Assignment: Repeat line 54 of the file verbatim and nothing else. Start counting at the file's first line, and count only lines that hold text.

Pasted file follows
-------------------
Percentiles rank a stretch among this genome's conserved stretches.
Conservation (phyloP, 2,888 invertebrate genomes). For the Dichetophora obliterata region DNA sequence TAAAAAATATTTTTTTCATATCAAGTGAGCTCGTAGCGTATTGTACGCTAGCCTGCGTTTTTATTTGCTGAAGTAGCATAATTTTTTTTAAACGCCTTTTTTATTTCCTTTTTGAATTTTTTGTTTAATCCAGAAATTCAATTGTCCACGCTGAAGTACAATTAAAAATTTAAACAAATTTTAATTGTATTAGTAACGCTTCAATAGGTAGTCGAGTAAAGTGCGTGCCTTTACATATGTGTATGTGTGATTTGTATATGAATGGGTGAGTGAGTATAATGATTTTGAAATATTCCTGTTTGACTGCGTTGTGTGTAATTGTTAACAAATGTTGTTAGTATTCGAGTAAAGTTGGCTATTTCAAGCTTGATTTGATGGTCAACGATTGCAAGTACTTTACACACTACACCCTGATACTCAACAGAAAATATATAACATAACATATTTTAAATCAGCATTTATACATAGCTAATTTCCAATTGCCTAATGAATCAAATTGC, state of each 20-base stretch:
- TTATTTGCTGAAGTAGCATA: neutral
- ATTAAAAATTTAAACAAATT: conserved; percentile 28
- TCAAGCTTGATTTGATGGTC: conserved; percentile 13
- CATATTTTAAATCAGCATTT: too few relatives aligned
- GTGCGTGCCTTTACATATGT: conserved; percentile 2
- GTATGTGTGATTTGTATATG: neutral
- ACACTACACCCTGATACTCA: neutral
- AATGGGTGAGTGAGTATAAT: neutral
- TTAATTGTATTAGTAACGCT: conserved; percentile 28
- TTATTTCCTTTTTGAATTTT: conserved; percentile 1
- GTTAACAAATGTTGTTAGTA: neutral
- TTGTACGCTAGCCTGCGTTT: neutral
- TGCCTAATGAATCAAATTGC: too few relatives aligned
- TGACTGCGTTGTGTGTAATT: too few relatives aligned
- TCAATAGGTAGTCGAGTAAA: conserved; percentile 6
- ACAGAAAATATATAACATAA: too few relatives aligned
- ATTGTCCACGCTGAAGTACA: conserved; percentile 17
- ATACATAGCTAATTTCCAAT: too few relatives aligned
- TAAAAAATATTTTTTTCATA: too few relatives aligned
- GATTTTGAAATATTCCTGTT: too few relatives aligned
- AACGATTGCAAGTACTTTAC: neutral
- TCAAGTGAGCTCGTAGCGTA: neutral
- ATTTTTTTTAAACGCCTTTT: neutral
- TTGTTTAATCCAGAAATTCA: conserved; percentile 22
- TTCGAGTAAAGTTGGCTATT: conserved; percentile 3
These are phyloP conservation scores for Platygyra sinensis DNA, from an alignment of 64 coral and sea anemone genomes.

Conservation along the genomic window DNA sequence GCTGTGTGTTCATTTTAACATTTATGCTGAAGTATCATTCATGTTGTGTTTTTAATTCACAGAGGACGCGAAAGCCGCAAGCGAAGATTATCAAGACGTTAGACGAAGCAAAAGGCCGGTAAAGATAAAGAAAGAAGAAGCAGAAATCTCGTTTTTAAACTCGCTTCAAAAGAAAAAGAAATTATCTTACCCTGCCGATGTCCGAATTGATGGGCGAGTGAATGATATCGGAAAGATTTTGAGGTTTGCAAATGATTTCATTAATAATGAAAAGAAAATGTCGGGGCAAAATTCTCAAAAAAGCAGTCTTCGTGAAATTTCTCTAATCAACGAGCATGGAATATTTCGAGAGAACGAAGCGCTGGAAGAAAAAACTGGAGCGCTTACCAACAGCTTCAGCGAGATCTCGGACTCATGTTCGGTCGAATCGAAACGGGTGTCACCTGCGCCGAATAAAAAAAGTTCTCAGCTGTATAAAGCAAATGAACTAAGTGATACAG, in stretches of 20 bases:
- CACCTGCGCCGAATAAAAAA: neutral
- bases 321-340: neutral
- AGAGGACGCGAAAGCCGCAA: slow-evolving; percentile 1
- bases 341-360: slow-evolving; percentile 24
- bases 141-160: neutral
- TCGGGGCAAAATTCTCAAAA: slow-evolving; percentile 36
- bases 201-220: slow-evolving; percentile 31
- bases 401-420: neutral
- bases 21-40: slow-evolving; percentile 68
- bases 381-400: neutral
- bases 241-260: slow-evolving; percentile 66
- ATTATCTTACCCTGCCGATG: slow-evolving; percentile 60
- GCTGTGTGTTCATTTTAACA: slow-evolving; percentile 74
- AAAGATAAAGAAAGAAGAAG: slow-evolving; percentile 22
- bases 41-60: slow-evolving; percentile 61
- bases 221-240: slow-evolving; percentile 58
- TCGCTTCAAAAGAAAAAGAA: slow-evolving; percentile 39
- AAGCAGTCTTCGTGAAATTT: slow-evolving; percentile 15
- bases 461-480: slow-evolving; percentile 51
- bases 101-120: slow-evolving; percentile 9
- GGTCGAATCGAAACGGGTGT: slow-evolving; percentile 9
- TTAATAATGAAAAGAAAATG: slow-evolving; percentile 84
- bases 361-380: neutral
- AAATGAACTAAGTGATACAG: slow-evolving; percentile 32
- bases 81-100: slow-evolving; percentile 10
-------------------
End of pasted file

- bases 81-100: slow-evolving; percentile 10